waiting to get on the train

waiting to get on the train

We also both needed to transfer onto the same train, and although she got off first I made it the rest of the way quite alright on my own. At Covent Square, my final stop, I skipped past the elevators to take the stairs. Who knows how long the wait would have been for a lift with those kinds of crowds. I start up a spiral staircase, and continue to walk upwards for what felt like forever. I looked it up later and found that there were exactly 193 steps. It was brutal.

The Royal Opera House website recommends arriving 30 minutes before the performance. I showed up about 40 minutes beforehand. It was quite nice because it gave me time to look around without feeling rushed. I bought a program. It was 7 GBP, almost as much as my ticket (ha!) but well worth it. It’s a wonderful souvenir, and pretty great in its own right. It’s basically a paper back book about the performance. It’s fascinating.

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The opera, Eugene Onegin, was loosely based on a Pushkin novel. The program describes the story of how the opera was written, gives historical context, excerpts from the Pushkin story, lots of photos, and a little about the concept of the set design. The set was really incredible, and was very heavily influenced by Richter paintings. It made me think quite a bit about the paintings that I wanted to do this semester.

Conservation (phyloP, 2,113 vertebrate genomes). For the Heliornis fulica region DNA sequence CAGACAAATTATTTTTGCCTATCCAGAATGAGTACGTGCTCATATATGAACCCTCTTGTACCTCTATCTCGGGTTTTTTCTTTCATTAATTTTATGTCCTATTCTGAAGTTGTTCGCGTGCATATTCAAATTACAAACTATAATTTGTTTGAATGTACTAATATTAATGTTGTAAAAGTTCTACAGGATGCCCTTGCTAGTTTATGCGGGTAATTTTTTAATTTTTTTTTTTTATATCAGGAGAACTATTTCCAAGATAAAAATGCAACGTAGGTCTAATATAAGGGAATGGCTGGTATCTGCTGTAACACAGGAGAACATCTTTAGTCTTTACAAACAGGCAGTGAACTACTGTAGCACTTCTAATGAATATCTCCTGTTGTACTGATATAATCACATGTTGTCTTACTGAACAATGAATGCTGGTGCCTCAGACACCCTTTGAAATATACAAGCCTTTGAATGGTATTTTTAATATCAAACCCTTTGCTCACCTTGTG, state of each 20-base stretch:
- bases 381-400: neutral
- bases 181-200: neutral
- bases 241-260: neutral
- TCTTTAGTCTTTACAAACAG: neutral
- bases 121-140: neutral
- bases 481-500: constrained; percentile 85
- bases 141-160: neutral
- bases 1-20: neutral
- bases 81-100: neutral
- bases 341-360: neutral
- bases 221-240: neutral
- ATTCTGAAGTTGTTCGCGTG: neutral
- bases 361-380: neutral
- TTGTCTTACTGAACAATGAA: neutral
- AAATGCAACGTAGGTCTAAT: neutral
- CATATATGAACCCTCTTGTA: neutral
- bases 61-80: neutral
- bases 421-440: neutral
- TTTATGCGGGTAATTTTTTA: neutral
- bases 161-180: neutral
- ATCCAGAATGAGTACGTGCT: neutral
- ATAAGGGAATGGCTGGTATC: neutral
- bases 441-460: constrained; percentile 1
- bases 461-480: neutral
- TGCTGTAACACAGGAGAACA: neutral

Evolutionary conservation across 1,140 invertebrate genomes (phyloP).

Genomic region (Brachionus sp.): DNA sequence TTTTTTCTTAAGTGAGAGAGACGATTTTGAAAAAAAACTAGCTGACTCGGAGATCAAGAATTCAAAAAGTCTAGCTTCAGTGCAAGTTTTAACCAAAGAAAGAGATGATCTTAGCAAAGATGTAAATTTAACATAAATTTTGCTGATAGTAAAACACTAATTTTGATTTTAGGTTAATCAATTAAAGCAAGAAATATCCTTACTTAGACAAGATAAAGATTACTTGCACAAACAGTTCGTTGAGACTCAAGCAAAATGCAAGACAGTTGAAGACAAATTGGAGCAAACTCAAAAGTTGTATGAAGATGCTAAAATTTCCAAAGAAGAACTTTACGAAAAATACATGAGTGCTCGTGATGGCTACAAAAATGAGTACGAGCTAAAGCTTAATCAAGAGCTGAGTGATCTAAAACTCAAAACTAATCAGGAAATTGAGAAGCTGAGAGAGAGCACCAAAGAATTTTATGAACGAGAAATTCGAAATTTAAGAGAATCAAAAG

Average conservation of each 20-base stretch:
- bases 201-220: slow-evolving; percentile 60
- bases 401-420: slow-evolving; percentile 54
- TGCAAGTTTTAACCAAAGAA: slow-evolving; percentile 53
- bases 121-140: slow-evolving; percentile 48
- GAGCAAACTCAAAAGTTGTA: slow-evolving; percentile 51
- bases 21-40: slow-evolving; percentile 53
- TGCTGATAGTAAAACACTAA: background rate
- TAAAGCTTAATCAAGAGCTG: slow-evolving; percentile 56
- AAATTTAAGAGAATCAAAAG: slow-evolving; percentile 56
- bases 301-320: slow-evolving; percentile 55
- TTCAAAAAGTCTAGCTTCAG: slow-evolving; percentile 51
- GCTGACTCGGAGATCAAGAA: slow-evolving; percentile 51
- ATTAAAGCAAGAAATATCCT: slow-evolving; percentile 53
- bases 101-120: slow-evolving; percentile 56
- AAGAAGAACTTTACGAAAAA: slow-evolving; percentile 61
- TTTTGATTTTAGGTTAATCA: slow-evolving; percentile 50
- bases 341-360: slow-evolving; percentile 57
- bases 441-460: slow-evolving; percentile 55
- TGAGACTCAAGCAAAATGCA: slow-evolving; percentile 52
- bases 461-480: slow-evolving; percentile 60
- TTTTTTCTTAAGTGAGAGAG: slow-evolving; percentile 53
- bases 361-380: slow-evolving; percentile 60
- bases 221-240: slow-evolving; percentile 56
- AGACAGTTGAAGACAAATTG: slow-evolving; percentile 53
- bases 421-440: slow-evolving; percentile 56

The other perk of arriving early is that I was one of the first into the actual theatre. I was able walk around a little bit and get some good photos.

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I also befriended the usher. I convinced him to take a photo of me, which is technically against the rules. Also, my assigned standing spot was right next to the door where he stood. We chatted about the opera and how sweet his job is. He gets to see the opera, the ballet, and tomorrow he works during the UK version of The Oscars which is hosted there.

illegal photo

illegal photo

I really enjoyed the opera. The music was great. Standing was fine. They have a railing for you to lean on if you want. The second act, the people sitting in front of me pointed out an empty seat next to them for me to take.

I stood behind the last row, on the very end of the railing

I stood behind the last row, on the very end of the railing